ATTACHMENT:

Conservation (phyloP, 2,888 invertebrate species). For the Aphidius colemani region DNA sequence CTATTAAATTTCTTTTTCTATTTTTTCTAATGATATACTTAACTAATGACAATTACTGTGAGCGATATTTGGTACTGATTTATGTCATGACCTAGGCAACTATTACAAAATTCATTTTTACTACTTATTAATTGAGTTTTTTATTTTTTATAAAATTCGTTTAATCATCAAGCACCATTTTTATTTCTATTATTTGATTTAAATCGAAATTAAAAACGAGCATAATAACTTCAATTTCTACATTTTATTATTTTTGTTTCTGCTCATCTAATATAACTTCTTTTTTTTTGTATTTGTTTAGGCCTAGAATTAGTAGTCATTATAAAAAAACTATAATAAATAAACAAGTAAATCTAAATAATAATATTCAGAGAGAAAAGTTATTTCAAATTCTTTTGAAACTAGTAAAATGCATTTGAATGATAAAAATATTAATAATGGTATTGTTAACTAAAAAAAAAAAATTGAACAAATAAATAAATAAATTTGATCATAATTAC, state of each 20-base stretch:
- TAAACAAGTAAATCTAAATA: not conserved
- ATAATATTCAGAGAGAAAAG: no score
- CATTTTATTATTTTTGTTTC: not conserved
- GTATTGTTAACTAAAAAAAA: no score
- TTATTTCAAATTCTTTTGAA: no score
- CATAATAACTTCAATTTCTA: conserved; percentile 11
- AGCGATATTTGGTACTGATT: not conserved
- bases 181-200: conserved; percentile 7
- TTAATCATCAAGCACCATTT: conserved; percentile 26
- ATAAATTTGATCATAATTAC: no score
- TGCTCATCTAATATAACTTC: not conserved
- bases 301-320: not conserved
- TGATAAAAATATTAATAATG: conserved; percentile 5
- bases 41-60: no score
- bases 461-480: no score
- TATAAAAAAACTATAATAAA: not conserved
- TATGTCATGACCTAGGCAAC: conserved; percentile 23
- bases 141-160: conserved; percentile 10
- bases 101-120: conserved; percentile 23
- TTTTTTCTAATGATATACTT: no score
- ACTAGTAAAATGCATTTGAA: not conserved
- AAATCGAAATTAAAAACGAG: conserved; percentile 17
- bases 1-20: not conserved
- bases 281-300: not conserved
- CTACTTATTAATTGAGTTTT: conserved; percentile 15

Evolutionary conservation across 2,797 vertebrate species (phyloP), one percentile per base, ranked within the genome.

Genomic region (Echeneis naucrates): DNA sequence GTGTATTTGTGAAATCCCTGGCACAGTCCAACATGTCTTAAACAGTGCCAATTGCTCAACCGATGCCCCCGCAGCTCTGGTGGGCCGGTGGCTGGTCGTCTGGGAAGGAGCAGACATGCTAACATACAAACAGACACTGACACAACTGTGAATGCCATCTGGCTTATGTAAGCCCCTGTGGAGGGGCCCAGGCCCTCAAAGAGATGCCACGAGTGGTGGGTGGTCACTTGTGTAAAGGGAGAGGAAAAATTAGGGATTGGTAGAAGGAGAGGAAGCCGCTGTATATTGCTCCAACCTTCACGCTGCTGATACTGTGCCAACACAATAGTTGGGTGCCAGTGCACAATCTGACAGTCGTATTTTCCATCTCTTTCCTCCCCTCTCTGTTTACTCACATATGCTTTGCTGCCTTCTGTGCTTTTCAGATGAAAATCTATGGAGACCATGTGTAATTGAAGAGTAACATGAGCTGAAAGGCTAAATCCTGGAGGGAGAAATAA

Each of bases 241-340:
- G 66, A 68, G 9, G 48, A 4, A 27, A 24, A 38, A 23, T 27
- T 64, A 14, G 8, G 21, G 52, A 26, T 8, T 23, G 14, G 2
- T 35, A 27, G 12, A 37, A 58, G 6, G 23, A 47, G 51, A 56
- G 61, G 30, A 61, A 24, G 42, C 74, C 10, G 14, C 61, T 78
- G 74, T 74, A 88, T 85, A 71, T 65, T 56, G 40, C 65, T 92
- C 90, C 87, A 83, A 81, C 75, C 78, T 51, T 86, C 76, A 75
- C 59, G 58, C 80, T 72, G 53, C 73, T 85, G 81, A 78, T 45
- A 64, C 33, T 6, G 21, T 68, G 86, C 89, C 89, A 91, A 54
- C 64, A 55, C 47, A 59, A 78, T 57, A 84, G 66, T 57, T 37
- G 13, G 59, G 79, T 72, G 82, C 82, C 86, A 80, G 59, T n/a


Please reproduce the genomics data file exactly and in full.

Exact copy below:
Conservation (phyloP, 2,888 invertebrate species). For the Aphidius colemani region DNA sequence CTATTAAATTTCTTTTTCTATTTTTTCTAATGATATACTTAACTAATGACAATTACTGTGAGCGATATTTGGTACTGATTTATGTCATGACCTAGGCAACTATTACAAAATTCATTTTTACTACTTATTAATTGAGTTTTTTATTTTTTATAAAATTCGTTTAATCATCAAGCACCATTTTTATTTCTATTATTTGATTTAAATCGAAATTAAAAACGAGCATAATAACTTCAATTTCTACATTTTATTATTTTTGTTTCTGCTCATCTAATATAACTTCTTTTTTTTTGTATTTGTTTAGGCCTAGAATTAGTAGTCATTATAAAAAAACTATAATAAATAAACAAGTAAATCTAAATAATAATATTCAGAGAGAAAAGTTATTTCAAATTCTTTTGAAACTAGTAAAATGCATTTGAATGATAAAAATATTAATAATGGTATTGTTAACTAAAAAAAAAAAATTGAACAAATAAATAAATAAATTTGATCATAATTAC, state of each 20-base stretch:
- TAAACAAGTAAATCTAAATA: not conserved
- ATAATATTCAGAGAGAAAAG: no score
- CATTTTATTATTTTTGTTTC: not conserved
- GTATTGTTAACTAAAAAAAA: no score
- TTATTTCAAATTCTTTTGAA: no score
- CATAATAACTTCAATTTCTA: conserved; percentile 11
- AGCGATATTTGGTACTGATT: not conserved
- bases 181-200: conserved; percentile 7
- TTAATCATCAAGCACCATTT: conserved; percentile 26
- ATAAATTTGATCATAATTAC: no score
- TGCTCATCTAATATAACTTC: not conserved
- bases 301-320: not conserved
- TGATAAAAATATTAATAATG: conserved; percentile 5
- bases 41-60: no score
- bases 461-480: no score
- TATAAAAAAACTATAATAAA: not conserved
- TATGTCATGACCTAGGCAAC: conserved; percentile 23
- bases 141-160: conserved; percentile 10
- bases 101-120: conserved; percentile 23
- TTTTTTCTAATGATATACTT: no score
- ACTAGTAAAATGCATTTGAA: not conserved
- AAATCGAAATTAAAAACGAG: conserved; percentile 17
- bases 1-20: not conserved
- bases 281-300: not conserved
- CTACTTATTAATTGAGTTTT: conserved; percentile 15

Evolutionary conservation across 2,797 vertebrate species (phyloP), one percentile per base, ranked within the genome.

Genomic region (Echeneis naucrates): DNA sequence GTGTATTTGTGAAATCCCTGGCACAGTCCAACATGTCTTAAACAGTGCCAATTGCTCAACCGATGCCCCCGCAGCTCTGGTGGGCCGGTGGCTGGTCGTCTGGGAAGGAGCAGACATGCTAACATACAAACAGACACTGACACAACTGTGAATGCCATCTGGCTTATGTAAGCCCCTGTGGAGGGGCCCAGGCCCTCAAAGAGATGCCACGAGTGGTGGGTGGTCACTTGTGTAAAGGGAGAGGAAAAATTAGGGATTGGTAGAAGGAGAGGAAGCCGCTGTATATTGCTCCAACCTTCACGCTGCTGATACTGTGCCAACACAATAGTTGGGTGCCAGTGCACAATCTGACAGTCGTATTTTCCATCTCTTTCCTCCCCTCTCTGTTTACTCACATATGCTTTGCTGCCTTCTGTGCTTTTCAGATGAAAATCTATGGAGACCATGTGTAATTGAAGAGTAACATGAGCTGAAAGGCTAAATCCTGGAGGGAGAAATAA

Each of bases 241-340:
- G 66, A 68, G 9, G 48, A 4, A 27, A 24, A 38, A 23, T 27
- T 64, A 14, G 8, G 21, G 52, A 26, T 8, T 23, G 14, G 2
- T 35, A 27, G 12, A 37, A 58, G 6, G 23, A 47, G 51, A 56
- G 61, G 30, A 61, A 24, G 42, C 74, C 10, G 14, C 61, T 78
- G 74, T 74, A 88, T 85, A 71, T 65, T 56, G 40, C 65, T 92
- C 90, C 87, A 83, A 81, C 75, C 78, T 51, T 86, C 76, A 75
- C 59, G 58, C 80, T 72, G 53, C 73, T 85, G 81, A 78, T 45
- A 64, C 33, T 6, G 21, T 68, G 86, C 89, C 89, A 91, A 54
- C 64, A 55, C 47, A 59, A 78, T 57, A 84, G 66, T 57, T 37
- G 13, G 59, G 79, T 72, G 82, C 82, C 86, A 80, G 59, T n/a